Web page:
Similarly, when it comes to brands, people’s thinking is normally “black-and-white”. Either a brand is good or it’s bad. But we know that Soweto is not just one place — it’s a sprawling city-within-a-city, home to rich and poor, with a rich history of both civil unrest and realised potential.

But how then can people’s perceptions be changed? What’s up with Brand Soweto and how can Soweto show the world what it is?

Enter the intrepid trio of Sowetan youths.

I See a Different You is a project that we started as a passion project which was cool and… very close to our heart,” explains Innocent in an Adlip interview on YouTube, continuing: “It’s all about portraying the world the way we see it.”

[youtube http://www.youtube.com/watch?v=ZjXK0Rx-bJU]

Quirky juxtaposition

It started as a photographic project in December 2011, with the three friends taking pictures in Soweto, using themselves as models, with a quirky juxtaposition of fashion and Sowetan streets. Later on they expanded into other areas, such as Alex[andra] and downtown Joburg.

But these are not your average snaps done over with an Instagram filter.

Each shot is carefully composed, with close attention paid to lighting and styling. One shot has two of them sitting on a wooden bench in the middle of a Soweto street, their snappy outfits framed by a deep blue sky and picturesque painted houses. In another shot, they pose in Marshalltown on a bright yellow road construction divider, the yellow street lights casting an eerie glow over everything. It’s arty, without being pretentious — and self-effacingly ironic at the same time.

I See a Different You — Dhlamini, Soweto, 9 January 2012

Dhlamini, Soweto, 9 January 2012. Source: iseeadifferentyou.tumblr.com.

The photos were posted on a microblogging/social network site known for photo-sharing.

“Then it got legs”

“We first launched our project on Tumblr,” says Innocent Mukheli, “which was the hip thing happening, and then it got legs and so a lot of people picked it up. And then we launched it on Instagram, Twitter, Facebook…”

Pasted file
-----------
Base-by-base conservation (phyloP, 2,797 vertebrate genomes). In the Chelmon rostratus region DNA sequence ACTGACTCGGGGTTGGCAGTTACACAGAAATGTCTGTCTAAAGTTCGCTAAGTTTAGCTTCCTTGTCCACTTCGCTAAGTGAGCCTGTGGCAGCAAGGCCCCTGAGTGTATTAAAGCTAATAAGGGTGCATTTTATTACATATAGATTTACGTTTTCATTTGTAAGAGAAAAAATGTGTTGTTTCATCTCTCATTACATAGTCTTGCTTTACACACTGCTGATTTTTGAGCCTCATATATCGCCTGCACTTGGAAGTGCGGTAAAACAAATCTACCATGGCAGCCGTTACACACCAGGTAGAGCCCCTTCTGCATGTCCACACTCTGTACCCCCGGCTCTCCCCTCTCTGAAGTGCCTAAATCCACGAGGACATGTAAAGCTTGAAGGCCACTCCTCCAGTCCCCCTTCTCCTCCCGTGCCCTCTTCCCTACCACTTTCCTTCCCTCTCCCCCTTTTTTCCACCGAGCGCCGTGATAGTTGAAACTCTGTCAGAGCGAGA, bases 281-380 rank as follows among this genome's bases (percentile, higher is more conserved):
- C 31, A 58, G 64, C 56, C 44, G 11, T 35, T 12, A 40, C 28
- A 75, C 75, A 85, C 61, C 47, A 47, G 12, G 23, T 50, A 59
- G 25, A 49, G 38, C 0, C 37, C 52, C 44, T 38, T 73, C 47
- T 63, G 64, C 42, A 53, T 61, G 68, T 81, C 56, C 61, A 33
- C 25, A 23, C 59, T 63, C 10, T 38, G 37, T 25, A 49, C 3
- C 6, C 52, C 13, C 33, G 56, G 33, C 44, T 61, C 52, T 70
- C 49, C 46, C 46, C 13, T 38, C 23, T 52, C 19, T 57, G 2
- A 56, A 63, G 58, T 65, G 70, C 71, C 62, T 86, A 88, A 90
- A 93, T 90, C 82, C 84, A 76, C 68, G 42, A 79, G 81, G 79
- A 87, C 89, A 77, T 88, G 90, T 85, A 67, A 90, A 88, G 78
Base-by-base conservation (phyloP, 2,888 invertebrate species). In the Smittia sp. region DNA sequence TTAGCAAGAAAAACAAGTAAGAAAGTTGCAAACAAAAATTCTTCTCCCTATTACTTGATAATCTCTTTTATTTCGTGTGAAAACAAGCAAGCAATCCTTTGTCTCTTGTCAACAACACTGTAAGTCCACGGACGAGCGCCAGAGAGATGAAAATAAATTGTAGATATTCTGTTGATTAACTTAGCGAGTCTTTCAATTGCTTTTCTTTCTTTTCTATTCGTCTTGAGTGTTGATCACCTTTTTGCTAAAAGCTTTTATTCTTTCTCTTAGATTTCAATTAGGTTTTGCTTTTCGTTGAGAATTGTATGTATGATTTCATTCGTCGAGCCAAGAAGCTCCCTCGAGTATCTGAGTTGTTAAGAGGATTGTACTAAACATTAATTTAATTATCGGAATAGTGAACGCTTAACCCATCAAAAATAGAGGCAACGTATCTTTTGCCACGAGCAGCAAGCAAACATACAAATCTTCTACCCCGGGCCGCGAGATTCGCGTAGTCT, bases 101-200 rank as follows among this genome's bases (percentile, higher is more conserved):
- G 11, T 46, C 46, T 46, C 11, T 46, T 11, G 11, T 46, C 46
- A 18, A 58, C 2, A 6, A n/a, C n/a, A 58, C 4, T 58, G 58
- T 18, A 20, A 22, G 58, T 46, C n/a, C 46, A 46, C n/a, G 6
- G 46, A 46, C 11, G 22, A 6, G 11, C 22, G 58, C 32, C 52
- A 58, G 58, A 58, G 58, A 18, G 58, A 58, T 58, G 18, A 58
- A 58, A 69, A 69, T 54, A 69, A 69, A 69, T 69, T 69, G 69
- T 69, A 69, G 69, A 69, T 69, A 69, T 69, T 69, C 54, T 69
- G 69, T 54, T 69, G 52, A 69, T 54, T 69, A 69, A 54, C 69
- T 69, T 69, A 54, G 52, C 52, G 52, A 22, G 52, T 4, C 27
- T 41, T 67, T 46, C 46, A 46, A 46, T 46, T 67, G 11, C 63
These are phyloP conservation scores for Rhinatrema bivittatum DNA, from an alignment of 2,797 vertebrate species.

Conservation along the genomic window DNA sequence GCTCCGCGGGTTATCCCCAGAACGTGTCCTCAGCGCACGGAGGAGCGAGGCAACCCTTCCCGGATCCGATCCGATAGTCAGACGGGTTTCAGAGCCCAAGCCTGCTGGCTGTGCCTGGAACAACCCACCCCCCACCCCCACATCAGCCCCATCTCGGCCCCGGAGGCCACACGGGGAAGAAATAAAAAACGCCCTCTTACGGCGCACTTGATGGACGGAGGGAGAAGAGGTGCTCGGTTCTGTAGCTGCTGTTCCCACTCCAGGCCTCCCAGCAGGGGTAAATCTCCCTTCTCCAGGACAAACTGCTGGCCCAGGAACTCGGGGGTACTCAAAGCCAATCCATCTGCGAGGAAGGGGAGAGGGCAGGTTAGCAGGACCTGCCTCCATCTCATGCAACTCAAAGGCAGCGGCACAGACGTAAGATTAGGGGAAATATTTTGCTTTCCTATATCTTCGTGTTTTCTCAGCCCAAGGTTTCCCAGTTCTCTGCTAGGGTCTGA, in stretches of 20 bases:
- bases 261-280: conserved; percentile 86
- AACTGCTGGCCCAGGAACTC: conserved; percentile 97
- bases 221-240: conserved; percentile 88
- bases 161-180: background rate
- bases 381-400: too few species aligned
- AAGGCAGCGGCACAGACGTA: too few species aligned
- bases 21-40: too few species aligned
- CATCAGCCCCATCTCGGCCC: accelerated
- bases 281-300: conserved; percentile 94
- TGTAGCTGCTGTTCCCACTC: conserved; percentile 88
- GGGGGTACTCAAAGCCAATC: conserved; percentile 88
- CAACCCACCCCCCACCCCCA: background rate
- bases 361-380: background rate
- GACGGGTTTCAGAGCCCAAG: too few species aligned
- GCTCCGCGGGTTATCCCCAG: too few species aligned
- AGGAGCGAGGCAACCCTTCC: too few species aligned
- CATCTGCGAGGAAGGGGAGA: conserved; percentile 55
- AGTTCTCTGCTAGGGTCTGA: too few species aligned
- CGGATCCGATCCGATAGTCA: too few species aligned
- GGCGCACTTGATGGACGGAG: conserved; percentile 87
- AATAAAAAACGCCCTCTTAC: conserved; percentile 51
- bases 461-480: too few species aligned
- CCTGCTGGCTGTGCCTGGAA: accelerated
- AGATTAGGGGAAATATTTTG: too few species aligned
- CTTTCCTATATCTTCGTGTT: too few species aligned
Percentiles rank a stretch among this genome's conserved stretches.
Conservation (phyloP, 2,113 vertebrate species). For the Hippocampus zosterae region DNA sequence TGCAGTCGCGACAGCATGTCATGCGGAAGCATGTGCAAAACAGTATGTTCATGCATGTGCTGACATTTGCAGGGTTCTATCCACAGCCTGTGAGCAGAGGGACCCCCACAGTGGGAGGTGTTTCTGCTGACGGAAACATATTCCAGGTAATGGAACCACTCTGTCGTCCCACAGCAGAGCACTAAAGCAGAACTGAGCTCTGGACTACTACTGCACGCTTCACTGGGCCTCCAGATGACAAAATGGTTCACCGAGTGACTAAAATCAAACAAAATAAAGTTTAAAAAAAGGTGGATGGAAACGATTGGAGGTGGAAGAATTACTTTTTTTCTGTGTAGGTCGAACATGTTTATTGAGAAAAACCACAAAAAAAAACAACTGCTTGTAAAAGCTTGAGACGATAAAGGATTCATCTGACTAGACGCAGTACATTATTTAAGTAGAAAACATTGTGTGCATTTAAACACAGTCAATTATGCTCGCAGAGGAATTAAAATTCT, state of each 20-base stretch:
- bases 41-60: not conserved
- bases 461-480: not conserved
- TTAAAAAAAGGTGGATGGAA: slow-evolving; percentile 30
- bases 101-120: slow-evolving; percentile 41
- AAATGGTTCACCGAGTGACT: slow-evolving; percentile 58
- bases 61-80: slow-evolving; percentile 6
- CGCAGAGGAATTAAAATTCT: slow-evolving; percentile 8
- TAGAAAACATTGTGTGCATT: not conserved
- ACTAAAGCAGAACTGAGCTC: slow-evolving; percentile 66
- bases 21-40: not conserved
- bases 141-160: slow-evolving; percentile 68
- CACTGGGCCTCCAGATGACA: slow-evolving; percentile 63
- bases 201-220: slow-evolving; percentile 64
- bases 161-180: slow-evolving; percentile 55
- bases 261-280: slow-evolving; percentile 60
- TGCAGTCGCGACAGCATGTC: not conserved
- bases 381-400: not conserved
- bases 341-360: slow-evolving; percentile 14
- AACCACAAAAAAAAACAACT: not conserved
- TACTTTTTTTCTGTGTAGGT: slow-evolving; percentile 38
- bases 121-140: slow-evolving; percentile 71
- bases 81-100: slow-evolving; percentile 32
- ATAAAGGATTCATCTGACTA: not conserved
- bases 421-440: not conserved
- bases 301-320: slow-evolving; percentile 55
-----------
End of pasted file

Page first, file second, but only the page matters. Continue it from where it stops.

To date, the I See a Different You Tumblr site has garnered 50 000 followers, while the pro-Soweto ‘campaign’ has acquired over 12 000 on Instagram and, last time I checked, it had over 4 700 Facebook Likes.

But for the trio, the attention the project has garnered didn’t stop with social media: they were approached by clothing retailer Markham to do a shoot using their unique style, for store shopfront visuals and print material.

“Actually it surprised us,” exclaims Mpanthsa in the AdLip interview, “because we didn’t think it was going to go this far; when we started, it was a hobby.”

Ideal fit

I See a Different You — Markham 2012 behind the scenes Instagram

Markham 2012 behind the scenes. Source: Instagram.

The style of the self-appointed brand ambassadors for Soweto is an ideal fit for the Markham target market: touted as southern Africa’s largest men’s clothing retailer, Markham has become more hip and trendy in recent years, embracing “street fashion” movements such as mixing smart and casual — such as jeans worn with a blazer. It was a smart move for the retailer to get behind this trend.

More recently, the trio have had the opportunity to travel, and continue to produce its quirky take on life in other African countries… letting the world see Africa through less jaded eyes.

This could be just the tip of the iceberg in terms of a change in Soweto’s image, both locally and abroad. And it proves once again that great things can come from small beginnings.

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Oresti PatriciosABOUT THE AUTHOR:  Oresti Patricios (@orestaki) is the CEO of Ornico, a Brand Intelligence® firm that focuses on media, reputation and brand research. If you are involved in making advertising that is smart, funny and/or engaging, please let Oresti know about it at [email protected].

 

[box]SEE ALSO: Boy, is mobile big in every way in SA [Social Media Landscape 2014 study], Oct 2013[/box]